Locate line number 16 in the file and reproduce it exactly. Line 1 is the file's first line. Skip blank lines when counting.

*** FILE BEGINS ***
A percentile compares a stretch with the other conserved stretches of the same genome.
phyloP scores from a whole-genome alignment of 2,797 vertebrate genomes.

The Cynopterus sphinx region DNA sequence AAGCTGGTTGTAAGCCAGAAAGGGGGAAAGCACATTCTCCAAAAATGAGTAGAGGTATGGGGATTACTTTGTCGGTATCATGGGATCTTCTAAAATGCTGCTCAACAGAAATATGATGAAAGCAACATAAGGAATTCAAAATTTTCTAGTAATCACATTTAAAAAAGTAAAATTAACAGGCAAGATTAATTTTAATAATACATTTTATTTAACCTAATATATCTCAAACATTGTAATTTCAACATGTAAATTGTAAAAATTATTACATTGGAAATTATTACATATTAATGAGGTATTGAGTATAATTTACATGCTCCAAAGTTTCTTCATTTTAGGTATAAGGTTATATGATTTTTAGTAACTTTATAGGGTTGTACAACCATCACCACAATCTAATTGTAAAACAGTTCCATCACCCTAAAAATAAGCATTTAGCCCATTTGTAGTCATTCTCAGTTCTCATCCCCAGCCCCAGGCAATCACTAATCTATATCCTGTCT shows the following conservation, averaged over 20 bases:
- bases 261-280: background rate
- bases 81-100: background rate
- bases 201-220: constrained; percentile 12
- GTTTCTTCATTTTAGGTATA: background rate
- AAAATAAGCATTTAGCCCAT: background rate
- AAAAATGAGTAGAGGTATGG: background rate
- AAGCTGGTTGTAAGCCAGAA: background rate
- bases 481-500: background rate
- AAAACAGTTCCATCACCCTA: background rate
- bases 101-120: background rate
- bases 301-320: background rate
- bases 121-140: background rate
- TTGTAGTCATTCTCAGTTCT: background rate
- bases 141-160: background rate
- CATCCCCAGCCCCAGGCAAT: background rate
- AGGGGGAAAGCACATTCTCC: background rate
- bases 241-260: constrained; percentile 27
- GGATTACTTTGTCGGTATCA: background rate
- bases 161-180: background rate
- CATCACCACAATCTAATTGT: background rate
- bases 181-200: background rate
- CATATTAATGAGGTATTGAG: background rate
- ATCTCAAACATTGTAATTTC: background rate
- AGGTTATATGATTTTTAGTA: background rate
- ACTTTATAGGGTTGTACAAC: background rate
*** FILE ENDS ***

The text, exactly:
- TTGTAGTCATTCTCAGTTCT: background rate